Spanish Harlem in Manhattan NY

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Spanish Harlem, a/k/a El Barrio, located on the North East Side of Manhattan between the East River and Central park from 100th street to 125th street. This lively and developing neighborhood has a rich history, and two celebrated cultural institutions, El Museo Del Barrio and the Museum of the City of New York. With many beautiful townhouses, Spanish Harlem boasts some excellent ethnic cuisine as well easy access to Central Park and the East River walk.

Get there by Subway

6 to 110th Street for East Harlem; 2 or 3 to 116-th Street for Central Harlem; A, B, C, or D to 125-th Street for West Harlem.

History of Spanish Harlem from 19-th century to Present

The construction of the elevated transit system to Harlem in the 19-th century urbanized the area, precipitating the construction of apartment buildings and brownstones. Harlem was first populated by German immigrants, but soon after Irish, Italian, Lebanese and Russian Jewish immigrants began settling in Harlem. In East Harlem, Southern Italians and Sicilians soon predominated and the neighborhood became known as Italian Harlem, the Italian American hub of Manhattan. Puerto Rican immigration after the First World War established an enclave at the western portion of Italian Harlem (around 110th Street and Lexington Avenue), which became known as Spanish Harlem. The area slowly grew to encompass all of Italian Harlem as Italians moved out and Latinos moved in another wave of immigration after the Second World War.

In the 1920’s - 1930s, Italian Harlem was represented by future Mayor Fiorello LaGuardia in Congress, and later by Italian-American socialist Vito Marcantonio. Italian Harlem lasted in some parts into the 1970s in the area around Pleasant Avenue. It still celebrates the first Italian feast in New York City, Our Lady of Mount Carmel. Some remnants of Italian Harlem, such as Rao's restaurant, started in 1896, and the original Patsy's Pizzeria which opened in the 1930s, still remain.

In the 1960’s and 1970’s Spanish Harlem was hit with deficits, race riots, urban flight, drug abuse, crime and poverty. Tenements were crowded, poorly maintained and frequent targets for arson. Spanish Harlem still has some of the worst problems with poverty, drug abuse and public health in New York City. Latin Kings are extremely prevalent in Spanish Harlem. However, like the rest of New York, it has enjoyed resurgence in the past two decades.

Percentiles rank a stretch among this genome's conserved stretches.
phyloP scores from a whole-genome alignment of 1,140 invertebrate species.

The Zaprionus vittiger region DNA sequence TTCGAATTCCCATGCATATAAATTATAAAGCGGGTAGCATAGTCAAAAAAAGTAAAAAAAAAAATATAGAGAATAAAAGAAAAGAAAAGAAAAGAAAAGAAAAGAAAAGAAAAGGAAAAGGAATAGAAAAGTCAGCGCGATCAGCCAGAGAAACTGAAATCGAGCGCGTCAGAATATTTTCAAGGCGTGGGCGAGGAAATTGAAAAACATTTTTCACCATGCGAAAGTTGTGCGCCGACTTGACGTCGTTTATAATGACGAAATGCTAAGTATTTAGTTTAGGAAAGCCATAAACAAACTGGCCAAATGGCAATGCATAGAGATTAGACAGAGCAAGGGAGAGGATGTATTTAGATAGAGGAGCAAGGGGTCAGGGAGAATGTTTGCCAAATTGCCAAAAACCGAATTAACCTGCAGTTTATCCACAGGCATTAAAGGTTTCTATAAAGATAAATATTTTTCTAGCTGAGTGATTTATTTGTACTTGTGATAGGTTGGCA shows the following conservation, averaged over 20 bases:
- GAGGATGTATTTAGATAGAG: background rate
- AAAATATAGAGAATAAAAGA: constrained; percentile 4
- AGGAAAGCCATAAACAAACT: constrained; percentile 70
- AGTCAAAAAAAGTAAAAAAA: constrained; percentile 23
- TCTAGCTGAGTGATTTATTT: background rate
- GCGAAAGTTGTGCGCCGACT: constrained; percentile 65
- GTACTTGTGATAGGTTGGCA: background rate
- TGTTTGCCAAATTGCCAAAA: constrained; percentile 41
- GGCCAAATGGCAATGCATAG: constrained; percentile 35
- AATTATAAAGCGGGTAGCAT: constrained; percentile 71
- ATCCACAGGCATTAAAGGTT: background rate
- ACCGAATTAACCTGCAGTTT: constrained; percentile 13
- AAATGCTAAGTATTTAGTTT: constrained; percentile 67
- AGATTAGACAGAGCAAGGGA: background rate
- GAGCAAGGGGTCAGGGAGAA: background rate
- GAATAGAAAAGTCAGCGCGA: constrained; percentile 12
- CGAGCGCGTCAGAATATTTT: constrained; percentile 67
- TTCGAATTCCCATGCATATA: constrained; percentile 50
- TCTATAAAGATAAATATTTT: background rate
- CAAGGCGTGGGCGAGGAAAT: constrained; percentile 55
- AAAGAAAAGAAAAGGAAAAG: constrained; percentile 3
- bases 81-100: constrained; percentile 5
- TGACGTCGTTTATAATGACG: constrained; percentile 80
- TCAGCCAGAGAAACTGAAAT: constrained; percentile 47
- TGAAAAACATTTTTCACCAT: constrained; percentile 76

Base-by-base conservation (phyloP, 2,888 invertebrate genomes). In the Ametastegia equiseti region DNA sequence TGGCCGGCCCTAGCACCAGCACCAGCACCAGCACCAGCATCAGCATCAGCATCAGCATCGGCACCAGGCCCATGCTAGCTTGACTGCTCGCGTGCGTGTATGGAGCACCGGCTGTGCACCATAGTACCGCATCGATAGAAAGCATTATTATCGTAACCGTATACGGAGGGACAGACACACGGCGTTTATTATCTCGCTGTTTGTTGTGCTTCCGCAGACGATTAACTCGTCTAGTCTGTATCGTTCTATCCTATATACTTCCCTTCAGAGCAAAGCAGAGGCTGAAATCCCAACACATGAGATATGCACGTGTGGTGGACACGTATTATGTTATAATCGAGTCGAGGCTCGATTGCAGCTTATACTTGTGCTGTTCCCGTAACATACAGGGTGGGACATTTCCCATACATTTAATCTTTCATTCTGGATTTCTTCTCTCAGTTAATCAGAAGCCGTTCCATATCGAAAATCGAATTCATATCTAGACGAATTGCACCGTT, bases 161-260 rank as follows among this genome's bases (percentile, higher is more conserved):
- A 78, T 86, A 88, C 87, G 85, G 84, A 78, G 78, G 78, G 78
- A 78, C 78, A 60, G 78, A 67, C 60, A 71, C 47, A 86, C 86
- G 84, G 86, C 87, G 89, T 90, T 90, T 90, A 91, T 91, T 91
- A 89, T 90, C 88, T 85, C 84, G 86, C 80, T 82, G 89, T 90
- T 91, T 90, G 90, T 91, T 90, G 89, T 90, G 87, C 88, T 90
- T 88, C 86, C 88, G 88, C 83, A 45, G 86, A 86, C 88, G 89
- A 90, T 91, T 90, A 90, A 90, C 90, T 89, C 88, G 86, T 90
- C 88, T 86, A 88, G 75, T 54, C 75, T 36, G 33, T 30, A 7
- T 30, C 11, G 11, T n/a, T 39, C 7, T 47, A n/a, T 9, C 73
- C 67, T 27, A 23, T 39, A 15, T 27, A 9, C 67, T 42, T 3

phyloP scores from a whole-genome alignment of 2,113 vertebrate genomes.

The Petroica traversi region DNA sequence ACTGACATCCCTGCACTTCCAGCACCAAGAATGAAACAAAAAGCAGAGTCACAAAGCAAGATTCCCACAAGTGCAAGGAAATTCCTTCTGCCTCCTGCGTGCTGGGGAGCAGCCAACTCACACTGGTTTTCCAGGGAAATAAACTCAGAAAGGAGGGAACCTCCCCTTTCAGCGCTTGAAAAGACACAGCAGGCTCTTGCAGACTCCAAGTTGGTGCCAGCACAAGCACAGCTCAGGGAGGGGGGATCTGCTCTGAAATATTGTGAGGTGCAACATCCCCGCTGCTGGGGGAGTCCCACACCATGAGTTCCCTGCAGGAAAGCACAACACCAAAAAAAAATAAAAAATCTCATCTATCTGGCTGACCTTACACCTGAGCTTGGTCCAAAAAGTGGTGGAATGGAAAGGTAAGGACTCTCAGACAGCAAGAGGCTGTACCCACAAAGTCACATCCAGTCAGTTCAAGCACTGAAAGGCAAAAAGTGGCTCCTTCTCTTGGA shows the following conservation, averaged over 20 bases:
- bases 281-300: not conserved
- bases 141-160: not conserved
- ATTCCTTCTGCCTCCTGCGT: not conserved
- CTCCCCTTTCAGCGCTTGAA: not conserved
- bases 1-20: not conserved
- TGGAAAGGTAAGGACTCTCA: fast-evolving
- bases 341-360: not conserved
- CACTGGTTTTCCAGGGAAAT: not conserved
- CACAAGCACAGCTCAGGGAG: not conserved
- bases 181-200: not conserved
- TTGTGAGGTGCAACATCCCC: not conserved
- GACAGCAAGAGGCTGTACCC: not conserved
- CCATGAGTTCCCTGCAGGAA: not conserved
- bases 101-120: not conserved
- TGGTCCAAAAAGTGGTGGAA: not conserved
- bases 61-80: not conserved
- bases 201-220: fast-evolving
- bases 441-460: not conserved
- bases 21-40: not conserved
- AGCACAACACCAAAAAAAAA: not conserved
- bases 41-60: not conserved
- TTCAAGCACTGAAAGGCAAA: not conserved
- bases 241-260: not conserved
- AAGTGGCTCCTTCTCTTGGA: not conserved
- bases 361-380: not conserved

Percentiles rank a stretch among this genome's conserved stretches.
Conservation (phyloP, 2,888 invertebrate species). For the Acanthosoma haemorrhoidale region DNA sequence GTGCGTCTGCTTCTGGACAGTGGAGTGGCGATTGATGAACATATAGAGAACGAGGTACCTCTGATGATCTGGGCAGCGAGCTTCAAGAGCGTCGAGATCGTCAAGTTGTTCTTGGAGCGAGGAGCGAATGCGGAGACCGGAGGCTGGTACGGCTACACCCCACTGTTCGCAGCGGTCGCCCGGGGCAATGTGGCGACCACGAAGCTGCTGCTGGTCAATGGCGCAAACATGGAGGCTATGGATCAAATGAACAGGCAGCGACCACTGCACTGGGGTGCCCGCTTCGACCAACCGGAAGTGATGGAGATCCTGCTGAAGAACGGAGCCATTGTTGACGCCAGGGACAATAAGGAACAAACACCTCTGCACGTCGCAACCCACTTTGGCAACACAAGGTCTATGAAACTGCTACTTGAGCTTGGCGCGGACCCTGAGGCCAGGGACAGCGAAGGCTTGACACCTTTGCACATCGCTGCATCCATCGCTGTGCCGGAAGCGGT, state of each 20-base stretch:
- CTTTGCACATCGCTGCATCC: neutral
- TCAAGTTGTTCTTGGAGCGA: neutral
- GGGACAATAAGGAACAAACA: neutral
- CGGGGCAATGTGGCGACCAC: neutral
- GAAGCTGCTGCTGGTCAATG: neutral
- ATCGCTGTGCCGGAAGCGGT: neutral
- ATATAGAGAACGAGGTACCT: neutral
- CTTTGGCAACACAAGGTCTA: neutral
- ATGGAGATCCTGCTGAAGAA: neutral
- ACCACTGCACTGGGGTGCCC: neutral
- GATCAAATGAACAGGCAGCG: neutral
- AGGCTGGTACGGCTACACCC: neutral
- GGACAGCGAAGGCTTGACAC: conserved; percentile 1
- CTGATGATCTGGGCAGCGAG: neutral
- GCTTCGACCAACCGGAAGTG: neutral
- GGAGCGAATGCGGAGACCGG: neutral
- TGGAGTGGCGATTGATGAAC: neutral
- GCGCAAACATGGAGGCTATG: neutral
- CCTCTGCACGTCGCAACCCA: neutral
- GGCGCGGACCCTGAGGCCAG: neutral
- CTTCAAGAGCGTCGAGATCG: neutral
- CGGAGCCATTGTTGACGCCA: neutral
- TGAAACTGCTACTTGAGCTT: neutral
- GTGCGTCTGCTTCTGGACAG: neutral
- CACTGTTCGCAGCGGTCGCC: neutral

The neighborhood is expanding with the growth of the Latino population. It is home to one of the few major television studios north of midtown, Metropolis located at 106th St. and Park Ave., where shows like BET 106 & Park and Chappelle's Show have been produced. The major medical care provider to both East Harlem and the Upper East Side is the Mount Sinai Hospital, which has long provided tertiary care to the residents of Harlem. Many of the graduates of the Mount Sinai School of Medicine make careers out of East Harlem public health initiatives including the battle against asthma, diabetes, unsafe drinking water, lead paint and infectious disease.

Many artists have lived and worked in Spanish Harlem, including the renowned timbalero Tito Puente (110th Street was renamed “Tito Puente Way”), Jazz legend Ray Barretto and one of Puerto Rico’s most famous poets, Julia de Burgos among others. Piri Thomas wrote a best-selling autobiography titled, "Down These Mean Streets" in 1967.

El Museo del Barrio, a museum of Latin American and Caribbean art and culture is located on nearby Museum Mile and endeavors to serve some of the cultural needs of the neighboring community. There is a diverse collection of religious institutions within the confines of East Harlem: from mosques, a Greek Orthodox monastery, several Roman Catholic churches, including Holy Rosary Parish-East Harlem, and a traditional Russian Orthodox church.

Spanish Harlem is now home to a new influx of immigrants from around the world. Yemeni merchants, for example, work in bodegas alongside immigrants from the Dominican Republic. Italians live and prosper next to the influx of Central and South American immigrant populations. Other businessmen and local neighbors can be Korean, Chinese or Haitian in origin. The rising price of living in Manhattan has also caused increasing numbers of young urban professionals, mainly Caucasians, to move in and take advantage of the inexpensive rents, relative to the adjacent neighborhoods of Yorkville and the Upper East Side.

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